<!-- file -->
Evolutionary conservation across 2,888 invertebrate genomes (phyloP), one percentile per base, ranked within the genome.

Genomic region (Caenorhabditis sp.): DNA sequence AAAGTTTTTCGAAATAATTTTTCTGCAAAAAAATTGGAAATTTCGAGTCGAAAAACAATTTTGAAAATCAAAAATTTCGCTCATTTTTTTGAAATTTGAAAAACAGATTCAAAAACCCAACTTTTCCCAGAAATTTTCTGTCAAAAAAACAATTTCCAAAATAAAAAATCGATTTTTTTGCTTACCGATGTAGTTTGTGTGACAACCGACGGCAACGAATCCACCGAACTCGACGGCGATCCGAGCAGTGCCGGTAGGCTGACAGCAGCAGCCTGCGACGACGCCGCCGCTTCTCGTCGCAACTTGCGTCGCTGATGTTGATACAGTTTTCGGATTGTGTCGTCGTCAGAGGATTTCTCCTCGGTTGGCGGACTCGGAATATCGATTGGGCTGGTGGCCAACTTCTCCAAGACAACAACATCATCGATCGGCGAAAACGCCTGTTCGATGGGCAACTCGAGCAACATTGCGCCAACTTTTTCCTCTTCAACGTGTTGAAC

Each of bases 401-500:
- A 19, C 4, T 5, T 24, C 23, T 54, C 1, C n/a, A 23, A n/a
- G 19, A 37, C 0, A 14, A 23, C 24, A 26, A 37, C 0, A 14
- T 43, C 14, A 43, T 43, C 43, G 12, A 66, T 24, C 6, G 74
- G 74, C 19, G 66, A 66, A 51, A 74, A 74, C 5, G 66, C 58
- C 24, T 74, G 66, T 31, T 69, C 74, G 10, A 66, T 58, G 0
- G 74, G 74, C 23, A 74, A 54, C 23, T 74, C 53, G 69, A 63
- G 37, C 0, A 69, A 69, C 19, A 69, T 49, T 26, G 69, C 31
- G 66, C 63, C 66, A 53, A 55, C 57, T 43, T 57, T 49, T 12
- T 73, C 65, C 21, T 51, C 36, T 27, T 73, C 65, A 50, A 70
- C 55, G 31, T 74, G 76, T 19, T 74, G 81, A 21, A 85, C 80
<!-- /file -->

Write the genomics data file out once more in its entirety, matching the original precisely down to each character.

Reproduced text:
Evolutionary conservation across 2,888 invertebrate genomes (phyloP), one percentile per base, ranked within the genome.

Genomic region (Caenorhabditis sp.): DNA sequence AAAGTTTTTCGAAATAATTTTTCTGCAAAAAAATTGGAAATTTCGAGTCGAAAAACAATTTTGAAAATCAAAAATTTCGCTCATTTTTTTGAAATTTGAAAAACAGATTCAAAAACCCAACTTTTCCCAGAAATTTTCTGTCAAAAAAACAATTTCCAAAATAAAAAATCGATTTTTTTGCTTACCGATGTAGTTTGTGTGACAACCGACGGCAACGAATCCACCGAACTCGACGGCGATCCGAGCAGTGCCGGTAGGCTGACAGCAGCAGCCTGCGACGACGCCGCCGCTTCTCGTCGCAACTTGCGTCGCTGATGTTGATACAGTTTTCGGATTGTGTCGTCGTCAGAGGATTTCTCCTCGGTTGGCGGACTCGGAATATCGATTGGGCTGGTGGCCAACTTCTCCAAGACAACAACATCATCGATCGGCGAAAACGCCTGTTCGATGGGCAACTCGAGCAACATTGCGCCAACTTTTTCCTCTTCAACGTGTTGAAC

Each of bases 401-500:
- A 19, C 4, T 5, T 24, C 23, T 54, C 1, C n/a, A 23, A n/a
- G 19, A 37, C 0, A 14, A 23, C 24, A 26, A 37, C 0, A 14
- T 43, C 14, A 43, T 43, C 43, G 12, A 66, T 24, C 6, G 74
- G 74, C 19, G 66, A 66, A 51, A 74, A 74, C 5, G 66, C 58
- C 24, T 74, G 66, T 31, T 69, C 74, G 10, A 66, T 58, G 0
- G 74, G 74, C 23, A 74, A 54, C 23, T 74, C 53, G 69, A 63
- G 37, C 0, A 69, A 69, C 19, A 69, T 49, T 26, G 69, C 31
- G 66, C 63, C 66, A 53, A 55, C 57, T 43, T 57, T 49, T 12
- T 73, C 65, C 21, T 51, C 36, T 27, T 73, C 65, A 50, A 70
- C 55, G 31, T 74, G 76, T 19, T 74, G 81, A 21, A 85, C 80